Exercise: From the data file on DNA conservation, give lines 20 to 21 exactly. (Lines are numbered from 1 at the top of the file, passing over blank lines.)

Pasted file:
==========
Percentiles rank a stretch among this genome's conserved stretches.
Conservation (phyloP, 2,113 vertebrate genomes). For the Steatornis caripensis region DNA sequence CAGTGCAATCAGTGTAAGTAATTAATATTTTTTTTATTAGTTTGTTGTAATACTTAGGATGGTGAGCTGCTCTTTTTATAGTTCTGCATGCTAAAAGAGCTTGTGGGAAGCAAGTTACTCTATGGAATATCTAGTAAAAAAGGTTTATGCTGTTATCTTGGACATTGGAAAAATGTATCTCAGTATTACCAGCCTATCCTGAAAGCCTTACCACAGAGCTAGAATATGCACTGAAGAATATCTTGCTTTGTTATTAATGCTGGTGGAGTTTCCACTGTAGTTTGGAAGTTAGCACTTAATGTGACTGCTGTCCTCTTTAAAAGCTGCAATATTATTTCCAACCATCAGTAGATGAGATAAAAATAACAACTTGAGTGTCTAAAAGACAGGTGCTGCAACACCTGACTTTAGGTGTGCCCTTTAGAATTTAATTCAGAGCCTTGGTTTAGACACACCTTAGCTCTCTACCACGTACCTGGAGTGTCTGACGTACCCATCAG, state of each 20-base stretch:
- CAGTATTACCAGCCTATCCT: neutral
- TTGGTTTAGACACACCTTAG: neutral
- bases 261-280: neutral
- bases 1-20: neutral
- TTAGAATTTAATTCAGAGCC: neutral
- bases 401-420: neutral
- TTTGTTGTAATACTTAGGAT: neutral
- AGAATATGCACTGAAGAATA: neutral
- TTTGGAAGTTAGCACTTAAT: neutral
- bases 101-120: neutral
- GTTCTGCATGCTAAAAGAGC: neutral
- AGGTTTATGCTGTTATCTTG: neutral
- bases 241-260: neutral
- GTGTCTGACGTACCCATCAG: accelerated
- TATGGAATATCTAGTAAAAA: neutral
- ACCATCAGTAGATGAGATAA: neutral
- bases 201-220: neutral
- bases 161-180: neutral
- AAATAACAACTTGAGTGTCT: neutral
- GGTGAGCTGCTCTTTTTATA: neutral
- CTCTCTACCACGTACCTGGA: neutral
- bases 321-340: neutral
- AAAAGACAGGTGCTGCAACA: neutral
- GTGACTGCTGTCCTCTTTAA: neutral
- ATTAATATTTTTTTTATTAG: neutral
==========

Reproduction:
- bases 161-180: neutral
- AAATAACAACTTGAGTGTCT: neutral